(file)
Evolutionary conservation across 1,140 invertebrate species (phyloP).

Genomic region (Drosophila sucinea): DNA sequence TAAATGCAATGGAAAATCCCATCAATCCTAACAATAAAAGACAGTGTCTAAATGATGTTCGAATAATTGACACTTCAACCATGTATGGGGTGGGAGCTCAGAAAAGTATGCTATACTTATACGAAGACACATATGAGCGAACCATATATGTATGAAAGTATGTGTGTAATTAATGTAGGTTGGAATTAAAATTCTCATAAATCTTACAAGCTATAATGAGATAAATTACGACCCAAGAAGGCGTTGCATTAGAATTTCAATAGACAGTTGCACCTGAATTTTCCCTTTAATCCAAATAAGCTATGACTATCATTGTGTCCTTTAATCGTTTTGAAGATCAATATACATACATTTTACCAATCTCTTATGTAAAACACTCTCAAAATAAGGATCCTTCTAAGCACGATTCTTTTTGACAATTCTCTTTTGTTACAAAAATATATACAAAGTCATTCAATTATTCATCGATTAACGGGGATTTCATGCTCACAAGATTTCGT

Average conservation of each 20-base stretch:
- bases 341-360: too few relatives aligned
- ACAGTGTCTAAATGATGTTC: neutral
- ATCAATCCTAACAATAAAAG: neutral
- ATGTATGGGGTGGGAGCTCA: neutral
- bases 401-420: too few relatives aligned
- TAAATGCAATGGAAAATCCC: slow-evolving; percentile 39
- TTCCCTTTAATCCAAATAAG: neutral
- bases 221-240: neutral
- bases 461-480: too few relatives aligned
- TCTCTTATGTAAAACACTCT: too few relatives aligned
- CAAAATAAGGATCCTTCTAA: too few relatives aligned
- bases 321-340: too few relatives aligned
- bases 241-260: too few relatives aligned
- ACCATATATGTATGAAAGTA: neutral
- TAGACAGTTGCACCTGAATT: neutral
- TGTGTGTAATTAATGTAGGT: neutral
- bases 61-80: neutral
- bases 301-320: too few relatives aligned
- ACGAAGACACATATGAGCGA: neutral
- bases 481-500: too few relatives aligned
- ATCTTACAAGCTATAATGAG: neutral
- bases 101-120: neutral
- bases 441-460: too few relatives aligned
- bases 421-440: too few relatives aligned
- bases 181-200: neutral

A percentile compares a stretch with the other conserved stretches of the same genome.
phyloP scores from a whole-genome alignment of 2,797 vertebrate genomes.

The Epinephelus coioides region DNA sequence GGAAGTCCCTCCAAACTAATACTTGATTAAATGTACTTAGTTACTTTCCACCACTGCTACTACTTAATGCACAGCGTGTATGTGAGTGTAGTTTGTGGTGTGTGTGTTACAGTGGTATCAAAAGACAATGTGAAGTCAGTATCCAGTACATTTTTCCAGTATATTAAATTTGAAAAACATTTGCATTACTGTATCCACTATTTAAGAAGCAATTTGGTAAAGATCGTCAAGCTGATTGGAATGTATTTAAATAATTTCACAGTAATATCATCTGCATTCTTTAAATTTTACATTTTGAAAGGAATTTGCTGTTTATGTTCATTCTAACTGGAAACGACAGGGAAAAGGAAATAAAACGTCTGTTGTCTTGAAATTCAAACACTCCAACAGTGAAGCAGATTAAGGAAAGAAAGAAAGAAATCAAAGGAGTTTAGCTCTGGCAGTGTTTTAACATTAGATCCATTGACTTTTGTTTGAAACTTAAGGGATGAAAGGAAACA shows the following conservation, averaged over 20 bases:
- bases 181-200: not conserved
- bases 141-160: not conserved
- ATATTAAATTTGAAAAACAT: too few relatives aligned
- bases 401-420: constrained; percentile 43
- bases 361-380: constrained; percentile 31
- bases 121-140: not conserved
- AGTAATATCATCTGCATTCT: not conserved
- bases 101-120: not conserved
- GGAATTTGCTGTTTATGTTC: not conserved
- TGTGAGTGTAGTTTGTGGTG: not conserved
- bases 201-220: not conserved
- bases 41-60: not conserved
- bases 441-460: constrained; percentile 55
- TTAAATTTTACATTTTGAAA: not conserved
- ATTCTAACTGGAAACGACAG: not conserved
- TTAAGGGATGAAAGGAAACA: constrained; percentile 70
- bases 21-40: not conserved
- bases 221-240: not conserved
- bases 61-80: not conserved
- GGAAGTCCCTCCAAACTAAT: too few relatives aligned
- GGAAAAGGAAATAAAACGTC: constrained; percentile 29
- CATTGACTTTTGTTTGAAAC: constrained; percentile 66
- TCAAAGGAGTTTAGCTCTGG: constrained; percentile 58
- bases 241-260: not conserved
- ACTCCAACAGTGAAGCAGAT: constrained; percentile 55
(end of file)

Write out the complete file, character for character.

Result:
Evolutionary conservation across 1,140 invertebrate species (phyloP).

Genomic region (Drosophila sucinea): DNA sequence TAAATGCAATGGAAAATCCCATCAATCCTAACAATAAAAGACAGTGTCTAAATGATGTTCGAATAATTGACACTTCAACCATGTATGGGGTGGGAGCTCAGAAAAGTATGCTATACTTATACGAAGACACATATGAGCGAACCATATATGTATGAAAGTATGTGTGTAATTAATGTAGGTTGGAATTAAAATTCTCATAAATCTTACAAGCTATAATGAGATAAATTACGACCCAAGAAGGCGTTGCATTAGAATTTCAATAGACAGTTGCACCTGAATTTTCCCTTTAATCCAAATAAGCTATGACTATCATTGTGTCCTTTAATCGTTTTGAAGATCAATATACATACATTTTACCAATCTCTTATGTAAAACACTCTCAAAATAAGGATCCTTCTAAGCACGATTCTTTTTGACAATTCTCTTTTGTTACAAAAATATATACAAAGTCATTCAATTATTCATCGATTAACGGGGATTTCATGCTCACAAGATTTCGT

Average conservation of each 20-base stretch:
- bases 341-360: too few relatives aligned
- ACAGTGTCTAAATGATGTTC: neutral
- ATCAATCCTAACAATAAAAG: neutral
- ATGTATGGGGTGGGAGCTCA: neutral
- bases 401-420: too few relatives aligned
- TAAATGCAATGGAAAATCCC: slow-evolving; percentile 39
- TTCCCTTTAATCCAAATAAG: neutral
- bases 221-240: neutral
- bases 461-480: too few relatives aligned
- TCTCTTATGTAAAACACTCT: too few relatives aligned
- CAAAATAAGGATCCTTCTAA: too few relatives aligned
- bases 321-340: too few relatives aligned
- bases 241-260: too few relatives aligned
- ACCATATATGTATGAAAGTA: neutral
- TAGACAGTTGCACCTGAATT: neutral
- TGTGTGTAATTAATGTAGGT: neutral
- bases 61-80: neutral
- bases 301-320: too few relatives aligned
- ACGAAGACACATATGAGCGA: neutral
- bases 481-500: too few relatives aligned
- ATCTTACAAGCTATAATGAG: neutral
- bases 101-120: neutral
- bases 441-460: too few relatives aligned
- bases 421-440: too few relatives aligned
- bases 181-200: neutral

A percentile compares a stretch with the other conserved stretches of the same genome.
phyloP scores from a whole-genome alignment of 2,797 vertebrate genomes.

The Epinephelus coioides region DNA sequence GGAAGTCCCTCCAAACTAATACTTGATTAAATGTACTTAGTTACTTTCCACCACTGCTACTACTTAATGCACAGCGTGTATGTGAGTGTAGTTTGTGGTGTGTGTGTTACAGTGGTATCAAAAGACAATGTGAAGTCAGTATCCAGTACATTTTTCCAGTATATTAAATTTGAAAAACATTTGCATTACTGTATCCACTATTTAAGAAGCAATTTGGTAAAGATCGTCAAGCTGATTGGAATGTATTTAAATAATTTCACAGTAATATCATCTGCATTCTTTAAATTTTACATTTTGAAAGGAATTTGCTGTTTATGTTCATTCTAACTGGAAACGACAGGGAAAAGGAAATAAAACGTCTGTTGTCTTGAAATTCAAACACTCCAACAGTGAAGCAGATTAAGGAAAGAAAGAAAGAAATCAAAGGAGTTTAGCTCTGGCAGTGTTTTAACATTAGATCCATTGACTTTTGTTTGAAACTTAAGGGATGAAAGGAAACA shows the following conservation, averaged over 20 bases:
- bases 181-200: not conserved
- bases 141-160: not conserved
- ATATTAAATTTGAAAAACAT: too few relatives aligned
- bases 401-420: constrained; percentile 43
- bases 361-380: constrained; percentile 31
- bases 121-140: not conserved
- AGTAATATCATCTGCATTCT: not conserved
- bases 101-120: not conserved
- GGAATTTGCTGTTTATGTTC: not conserved
- TGTGAGTGTAGTTTGTGGTG: not conserved
- bases 201-220: not conserved
- bases 41-60: not conserved
- bases 441-460: constrained; percentile 55
- TTAAATTTTACATTTTGAAA: not conserved
- ATTCTAACTGGAAACGACAG: not conserved
- TTAAGGGATGAAAGGAAACA: constrained; percentile 70
- bases 21-40: not conserved
- bases 221-240: not conserved
- bases 61-80: not conserved
- GGAAGTCCCTCCAAACTAAT: too few relatives aligned
- GGAAAAGGAAATAAAACGTC: constrained; percentile 29
- CATTGACTTTTGTTTGAAAC: constrained; percentile 66
- TCAAAGGAGTTTAGCTCTGG: constrained; percentile 58
- bases 241-260: not conserved
- ACTCCAACAGTGAAGCAGAT: constrained; percentile 55